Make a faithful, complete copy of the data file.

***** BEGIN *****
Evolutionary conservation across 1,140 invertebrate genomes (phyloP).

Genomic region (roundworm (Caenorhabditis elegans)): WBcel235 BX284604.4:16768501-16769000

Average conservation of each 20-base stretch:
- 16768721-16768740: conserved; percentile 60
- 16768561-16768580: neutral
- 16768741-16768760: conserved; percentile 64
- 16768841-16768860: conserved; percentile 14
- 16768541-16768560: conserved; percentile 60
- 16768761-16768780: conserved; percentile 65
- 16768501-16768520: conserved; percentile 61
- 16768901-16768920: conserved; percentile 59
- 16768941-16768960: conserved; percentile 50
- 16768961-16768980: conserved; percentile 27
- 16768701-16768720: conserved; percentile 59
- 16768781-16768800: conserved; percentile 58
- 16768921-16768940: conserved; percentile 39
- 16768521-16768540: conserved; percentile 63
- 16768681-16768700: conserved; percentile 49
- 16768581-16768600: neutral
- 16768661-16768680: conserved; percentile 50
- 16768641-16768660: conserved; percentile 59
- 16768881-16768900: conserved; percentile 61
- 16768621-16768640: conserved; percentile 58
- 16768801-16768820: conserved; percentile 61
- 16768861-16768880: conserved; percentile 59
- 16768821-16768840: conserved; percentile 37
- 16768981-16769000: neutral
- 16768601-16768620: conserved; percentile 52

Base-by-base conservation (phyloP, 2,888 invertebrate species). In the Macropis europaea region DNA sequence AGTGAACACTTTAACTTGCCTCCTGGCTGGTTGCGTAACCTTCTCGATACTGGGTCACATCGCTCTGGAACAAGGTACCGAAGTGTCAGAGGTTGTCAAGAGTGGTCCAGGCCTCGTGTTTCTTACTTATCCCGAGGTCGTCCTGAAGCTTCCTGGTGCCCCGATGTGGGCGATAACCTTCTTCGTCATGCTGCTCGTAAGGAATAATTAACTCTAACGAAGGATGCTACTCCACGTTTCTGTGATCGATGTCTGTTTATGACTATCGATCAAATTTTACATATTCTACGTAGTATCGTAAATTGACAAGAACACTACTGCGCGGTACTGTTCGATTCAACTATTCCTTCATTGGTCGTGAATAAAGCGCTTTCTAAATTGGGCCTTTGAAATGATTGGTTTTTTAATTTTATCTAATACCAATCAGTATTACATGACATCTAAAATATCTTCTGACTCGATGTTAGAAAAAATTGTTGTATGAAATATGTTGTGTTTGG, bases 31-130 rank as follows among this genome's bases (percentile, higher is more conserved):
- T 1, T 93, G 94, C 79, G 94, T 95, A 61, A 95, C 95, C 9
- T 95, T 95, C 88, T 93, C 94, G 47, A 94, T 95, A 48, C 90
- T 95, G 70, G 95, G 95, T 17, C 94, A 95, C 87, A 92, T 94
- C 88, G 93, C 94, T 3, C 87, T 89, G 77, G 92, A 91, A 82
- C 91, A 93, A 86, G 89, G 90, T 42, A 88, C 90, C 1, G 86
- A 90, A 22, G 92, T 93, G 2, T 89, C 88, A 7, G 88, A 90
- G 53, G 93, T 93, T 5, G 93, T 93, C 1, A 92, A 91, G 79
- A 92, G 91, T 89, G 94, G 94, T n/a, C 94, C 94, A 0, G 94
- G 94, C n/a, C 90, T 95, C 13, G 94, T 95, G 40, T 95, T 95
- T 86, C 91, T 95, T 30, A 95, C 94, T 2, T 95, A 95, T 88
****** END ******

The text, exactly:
Evolutionary conservation across 1,140 invertebrate genomes (phyloP).

Genomic region (roundworm (Caenorhabditis elegans)): WBcel235 BX284604.4:16768501-16769000

Average conservation of each 20-base stretch:
- 16768721-16768740: conserved; percentile 60
- 16768561-16768580: neutral
- 16768741-16768760: conserved; percentile 64
- 16768841-16768860: conserved; percentile 14
- 16768541-16768560: conserved; percentile 60
- 16768761-16768780: conserved; percentile 65
- 16768501-16768520: conserved; percentile 61
- 16768901-16768920: conserved; percentile 59
- 16768941-16768960: conserved; percentile 50
- 16768961-16768980: conserved; percentile 27
- 16768701-16768720: conserved; percentile 59
- 16768781-16768800: conserved; percentile 58
- 16768921-16768940: conserved; percentile 39
- 16768521-16768540: conserved; percentile 63
- 16768681-16768700: conserved; percentile 49
- 16768581-16768600: neutral
- 16768661-16768680: conserved; percentile 50
- 16768641-16768660: conserved; percentile 59
- 16768881-16768900: conserved; percentile 61
- 16768621-16768640: conserved; percentile 58
- 16768801-16768820: conserved; percentile 61
- 16768861-16768880: conserved; percentile 59
- 16768821-16768840: conserved; percentile 37
- 16768981-16769000: neutral
- 16768601-16768620: conserved; percentile 52

Base-by-base conservation (phyloP, 2,888 invertebrate species). In the Macropis europaea region DNA sequence AGTGAACACTTTAACTTGCCTCCTGGCTGGTTGCGTAACCTTCTCGATACTGGGTCACATCGCTCTGGAACAAGGTACCGAAGTGTCAGAGGTTGTCAAGAGTGGTCCAGGCCTCGTGTTTCTTACTTATCCCGAGGTCGTCCTGAAGCTTCCTGGTGCCCCGATGTGGGCGATAACCTTCTTCGTCATGCTGCTCGTAAGGAATAATTAACTCTAACGAAGGATGCTACTCCACGTTTCTGTGATCGATGTCTGTTTATGACTATCGATCAAATTTTACATATTCTACGTAGTATCGTAAATTGACAAGAACACTACTGCGCGGTACTGTTCGATTCAACTATTCCTTCATTGGTCGTGAATAAAGCGCTTTCTAAATTGGGCCTTTGAAATGATTGGTTTTTTAATTTTATCTAATACCAATCAGTATTACATGACATCTAAAATATCTTCTGACTCGATGTTAGAAAAAATTGTTGTATGAAATATGTTGTGTTTGG, bases 31-130 rank as follows among this genome's bases (percentile, higher is more conserved):
- T 1, T 93, G 94, C 79, G 94, T 95, A 61, A 95, C 95, C 9
- T 95, T 95, C 88, T 93, C 94, G 47, A 94, T 95, A 48, C 90
- T 95, G 70, G 95, G 95, T 17, C 94, A 95, C 87, A 92, T 94
- C 88, G 93, C 94, T 3, C 87, T 89, G 77, G 92, A 91, A 82
- C 91, A 93, A 86, G 89, G 90, T 42, A 88, C 90, C 1, G 86
- A 90, A 22, G 92, T 93, G 2, T 89, C 88, A 7, G 88, A 90
- G 53, G 93, T 93, T 5, G 93, T 93, C 1, A 92, A 91, G 79
- A 92, G 91, T 89, G 94, G 94, T n/a, C 94, C 94, A 0, G 94
- G 94, C n/a, C 90, T 95, C 13, G 94, T 95, G 40, T 95, T 95
- T 86, C 91, T 95, T 30, A 95, C 94, T 2, T 95, A 95, T 88